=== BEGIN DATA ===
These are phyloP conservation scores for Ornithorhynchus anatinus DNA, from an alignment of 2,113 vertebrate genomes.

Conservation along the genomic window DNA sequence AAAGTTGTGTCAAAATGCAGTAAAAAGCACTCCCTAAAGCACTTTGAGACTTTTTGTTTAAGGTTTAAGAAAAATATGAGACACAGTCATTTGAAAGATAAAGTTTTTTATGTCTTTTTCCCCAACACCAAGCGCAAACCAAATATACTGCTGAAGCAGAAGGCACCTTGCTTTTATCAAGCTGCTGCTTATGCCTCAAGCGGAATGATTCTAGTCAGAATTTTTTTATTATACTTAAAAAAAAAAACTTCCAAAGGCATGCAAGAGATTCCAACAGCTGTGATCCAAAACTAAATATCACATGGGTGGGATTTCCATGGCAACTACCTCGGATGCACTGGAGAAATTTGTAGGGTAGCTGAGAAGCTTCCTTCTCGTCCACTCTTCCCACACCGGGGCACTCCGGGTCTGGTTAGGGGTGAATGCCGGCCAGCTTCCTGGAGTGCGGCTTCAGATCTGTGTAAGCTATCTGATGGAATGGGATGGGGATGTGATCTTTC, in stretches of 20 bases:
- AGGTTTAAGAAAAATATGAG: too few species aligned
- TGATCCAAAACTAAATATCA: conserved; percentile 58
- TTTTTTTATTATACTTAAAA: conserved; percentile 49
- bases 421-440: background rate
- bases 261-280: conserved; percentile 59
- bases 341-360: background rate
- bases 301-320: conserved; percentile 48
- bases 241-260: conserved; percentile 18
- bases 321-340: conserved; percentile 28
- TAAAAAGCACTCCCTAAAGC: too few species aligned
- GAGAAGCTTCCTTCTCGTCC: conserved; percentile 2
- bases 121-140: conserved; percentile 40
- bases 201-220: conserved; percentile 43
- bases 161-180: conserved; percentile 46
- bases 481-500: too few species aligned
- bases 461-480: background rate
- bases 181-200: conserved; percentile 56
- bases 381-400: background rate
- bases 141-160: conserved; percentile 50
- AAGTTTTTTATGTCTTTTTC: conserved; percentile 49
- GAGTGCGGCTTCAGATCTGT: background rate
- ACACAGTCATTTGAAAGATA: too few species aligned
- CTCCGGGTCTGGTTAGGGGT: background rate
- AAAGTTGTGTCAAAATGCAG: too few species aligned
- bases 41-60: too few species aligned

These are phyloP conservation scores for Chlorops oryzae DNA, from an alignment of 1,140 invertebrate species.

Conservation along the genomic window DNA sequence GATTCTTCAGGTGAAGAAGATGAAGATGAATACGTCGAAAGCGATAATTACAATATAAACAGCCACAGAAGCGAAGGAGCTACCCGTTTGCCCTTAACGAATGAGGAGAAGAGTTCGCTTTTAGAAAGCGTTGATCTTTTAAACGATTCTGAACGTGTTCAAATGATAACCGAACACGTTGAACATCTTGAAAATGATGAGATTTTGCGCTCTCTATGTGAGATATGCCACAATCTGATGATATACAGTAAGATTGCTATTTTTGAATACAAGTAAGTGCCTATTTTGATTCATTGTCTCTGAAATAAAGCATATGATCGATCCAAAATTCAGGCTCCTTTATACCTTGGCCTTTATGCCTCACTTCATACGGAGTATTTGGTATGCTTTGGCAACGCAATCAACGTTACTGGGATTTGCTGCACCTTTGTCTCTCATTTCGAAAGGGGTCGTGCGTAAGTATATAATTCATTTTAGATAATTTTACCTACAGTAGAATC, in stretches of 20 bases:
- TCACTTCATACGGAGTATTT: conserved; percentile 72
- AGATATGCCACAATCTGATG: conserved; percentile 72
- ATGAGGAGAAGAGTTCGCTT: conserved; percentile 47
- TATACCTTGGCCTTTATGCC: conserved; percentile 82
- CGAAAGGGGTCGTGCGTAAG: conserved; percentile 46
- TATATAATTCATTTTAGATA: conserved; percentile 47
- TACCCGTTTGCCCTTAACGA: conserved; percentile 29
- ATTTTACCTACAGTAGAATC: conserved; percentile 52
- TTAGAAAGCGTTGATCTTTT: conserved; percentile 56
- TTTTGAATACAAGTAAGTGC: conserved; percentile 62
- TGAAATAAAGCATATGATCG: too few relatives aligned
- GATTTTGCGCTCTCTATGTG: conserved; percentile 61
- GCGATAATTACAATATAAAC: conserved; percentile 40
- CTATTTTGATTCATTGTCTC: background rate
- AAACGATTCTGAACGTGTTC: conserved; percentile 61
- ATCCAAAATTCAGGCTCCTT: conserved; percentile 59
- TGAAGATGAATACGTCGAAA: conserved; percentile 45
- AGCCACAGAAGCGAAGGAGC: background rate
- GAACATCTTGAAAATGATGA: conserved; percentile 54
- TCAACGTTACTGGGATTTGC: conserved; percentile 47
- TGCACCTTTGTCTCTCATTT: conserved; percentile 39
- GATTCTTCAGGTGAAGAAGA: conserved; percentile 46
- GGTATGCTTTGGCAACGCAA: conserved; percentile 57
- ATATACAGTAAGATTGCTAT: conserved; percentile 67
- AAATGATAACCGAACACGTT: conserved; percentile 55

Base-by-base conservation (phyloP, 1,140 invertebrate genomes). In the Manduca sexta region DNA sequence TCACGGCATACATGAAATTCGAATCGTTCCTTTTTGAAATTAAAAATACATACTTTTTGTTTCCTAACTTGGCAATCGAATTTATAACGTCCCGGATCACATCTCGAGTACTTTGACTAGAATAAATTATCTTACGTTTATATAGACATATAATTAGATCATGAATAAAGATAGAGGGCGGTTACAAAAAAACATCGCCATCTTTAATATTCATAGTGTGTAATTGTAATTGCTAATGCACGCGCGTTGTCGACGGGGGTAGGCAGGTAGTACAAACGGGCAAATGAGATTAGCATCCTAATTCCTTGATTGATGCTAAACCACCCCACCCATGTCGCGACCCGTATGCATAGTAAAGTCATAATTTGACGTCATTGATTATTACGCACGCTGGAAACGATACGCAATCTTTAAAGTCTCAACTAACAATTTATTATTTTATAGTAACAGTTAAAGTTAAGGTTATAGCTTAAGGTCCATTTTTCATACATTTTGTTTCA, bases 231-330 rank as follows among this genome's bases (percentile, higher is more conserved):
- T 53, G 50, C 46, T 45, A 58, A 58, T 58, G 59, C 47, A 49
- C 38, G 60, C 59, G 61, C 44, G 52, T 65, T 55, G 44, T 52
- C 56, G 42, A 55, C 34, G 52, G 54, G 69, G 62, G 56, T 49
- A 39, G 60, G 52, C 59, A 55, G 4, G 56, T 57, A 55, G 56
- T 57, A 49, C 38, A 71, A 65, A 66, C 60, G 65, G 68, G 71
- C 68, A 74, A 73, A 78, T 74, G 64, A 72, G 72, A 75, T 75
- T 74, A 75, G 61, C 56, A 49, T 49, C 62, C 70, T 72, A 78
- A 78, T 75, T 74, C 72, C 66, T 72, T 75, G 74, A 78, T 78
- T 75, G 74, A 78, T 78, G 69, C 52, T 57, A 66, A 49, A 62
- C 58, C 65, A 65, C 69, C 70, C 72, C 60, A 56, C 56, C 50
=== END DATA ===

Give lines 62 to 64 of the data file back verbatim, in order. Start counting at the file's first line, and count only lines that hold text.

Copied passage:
- T 74, A 75, G 61, C 56, A 49, T 49, C 62, C 70, T 72, A 78
- A 78, T 75, T 74, C 72, C 66, T 72, T 75, G 74, A 78, T 78
- T 75, G 74, A 78, T 78, G 69, C 52, T 57, A 66, A 49, A 62